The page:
NC-Sen: New Poll Has Cal Cunningham (D) Beating Thom Tillis (R) 43-38, Biden Beating Trump 48-44

Here’s the latest news today out of North Carolina courtesy of Meredith College’s latest poll:

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After a tumultuous period in the U.S. Senate race between incumbent Republican Thom Tillis and Democratic challenger Cal Cunningham, there appears to be little change since the October Poll. Cunningham maintains his modest lead (43.3%38.2%) with a high number of respondents (14.1%) indicating they had not made up their mind.

Both candidates get strong support from their respective partisan basesCunningham garners 80% support among Democrats and Tillis gets 78.9% support from Republicans. Unaffiliated voters break 21 for Cunningham.

Tillis performs better among white voters, but is not as strong as Donald Trump in the presidential race (43%) and Cunningham polls well with Black and Hispanic voters, but not as well as Biden. Among other demographic groups, Tills performs well with males, Gen X voters, and rural voters. Cunningham does slightly better with women, urban voters, and younger voters.

When we asked why Cunningham and Tillis supporters were planning on voting (or did vote for) their respective candidates, loyalty to the party was a very important reason for many voters with 38% of those indicating support for Tillis said they supported him because he was a Republican, while 31.8% of Cunningham’s supporters said they supported him because he was a Democrat. A slight plurality of voters supporting both Tillis (39.4%) and Cunningham (39.9%) said their vote was based on support for the individual candidate.

“The two bombshellsTillis’ COVID diagnosis and Cunningham’s marital infidelityhave not affected the basic trajectory of the race,” said David McLennan. “Thom Tillis remains an endangered incumbent. The two ‘October surprises’ may have had the effect of causing a number of voters to say they have not made up their mind.”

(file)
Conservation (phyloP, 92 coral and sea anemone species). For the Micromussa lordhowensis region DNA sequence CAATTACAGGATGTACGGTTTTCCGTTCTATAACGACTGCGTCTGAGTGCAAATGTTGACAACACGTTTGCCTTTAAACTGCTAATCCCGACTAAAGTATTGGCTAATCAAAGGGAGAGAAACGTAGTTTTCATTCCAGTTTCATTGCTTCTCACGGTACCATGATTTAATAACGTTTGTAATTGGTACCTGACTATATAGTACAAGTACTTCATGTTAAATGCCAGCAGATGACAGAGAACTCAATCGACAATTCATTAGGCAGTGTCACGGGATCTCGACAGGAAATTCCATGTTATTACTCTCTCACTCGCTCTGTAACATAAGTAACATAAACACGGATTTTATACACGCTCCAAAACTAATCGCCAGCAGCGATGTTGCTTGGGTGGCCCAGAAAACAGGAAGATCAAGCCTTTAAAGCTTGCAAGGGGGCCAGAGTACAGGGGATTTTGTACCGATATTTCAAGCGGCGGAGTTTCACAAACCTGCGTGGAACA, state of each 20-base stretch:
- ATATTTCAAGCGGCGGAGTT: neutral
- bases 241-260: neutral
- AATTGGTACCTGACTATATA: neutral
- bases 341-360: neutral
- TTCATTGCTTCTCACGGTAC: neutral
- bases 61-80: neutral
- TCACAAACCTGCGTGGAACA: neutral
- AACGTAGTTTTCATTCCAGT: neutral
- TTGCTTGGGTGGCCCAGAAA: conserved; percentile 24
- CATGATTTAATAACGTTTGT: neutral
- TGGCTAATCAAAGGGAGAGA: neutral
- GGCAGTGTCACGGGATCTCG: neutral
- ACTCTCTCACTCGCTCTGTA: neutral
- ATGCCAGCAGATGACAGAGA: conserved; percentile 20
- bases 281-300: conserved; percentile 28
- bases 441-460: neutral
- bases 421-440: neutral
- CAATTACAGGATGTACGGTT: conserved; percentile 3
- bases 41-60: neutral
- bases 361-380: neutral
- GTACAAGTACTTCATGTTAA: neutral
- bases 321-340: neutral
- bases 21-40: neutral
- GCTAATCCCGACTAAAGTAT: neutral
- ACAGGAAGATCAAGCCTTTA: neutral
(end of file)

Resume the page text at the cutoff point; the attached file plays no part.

Here’s some more polling out of North Carolina this week for comparison:

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Cunningham has a huge lead with those who voted early in the Rasmussen Poll.

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— Political Polls (@Politics_Polls) October 21, 2020

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— Political Polls (@Politics_Polls) October 20, 2020

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— Political Polls (@Politics_Polls) October 20, 2020

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— Political Polls (@Politics_Polls) October 20, 2020

Biden also continues to pull ahead in the polling and it looks like the suburbs in Raleigh are going to be a big help for him:

When Barack Obama turned North Carolina blue in 2008, Democrats hoped the Obama coalition would usher in a new era of competitiveness in the state. Instead, the next decade-plus was marked largely by disappointing election results — and no more presidential wins for the party.

Twelve years later, Joe Biden is challenging for a win in North Carolina again, but the path he is carving through the state looks different than his old running mate’s. Where Obama activated Black voters, young people and peeled off just enough college-educated white women to win, Biden’s coalition looks older, whiter, more suburban and even more female.

It’s a reflection of a state in flux, where two trends have collided: huge growth in suburban counties, including at least 1 million new residents in the last decade, and a deep distaste for President Donald Trump among white college-educated voters, which the coronavirus pandemic has only exacerbated. As strongly as anywhere else in the country, North Carolina has seen intense party polarization based on region, with Trump consolidating and improving the GOP’s standing in rural areas but hemorrhaging support among suburban voters of all races.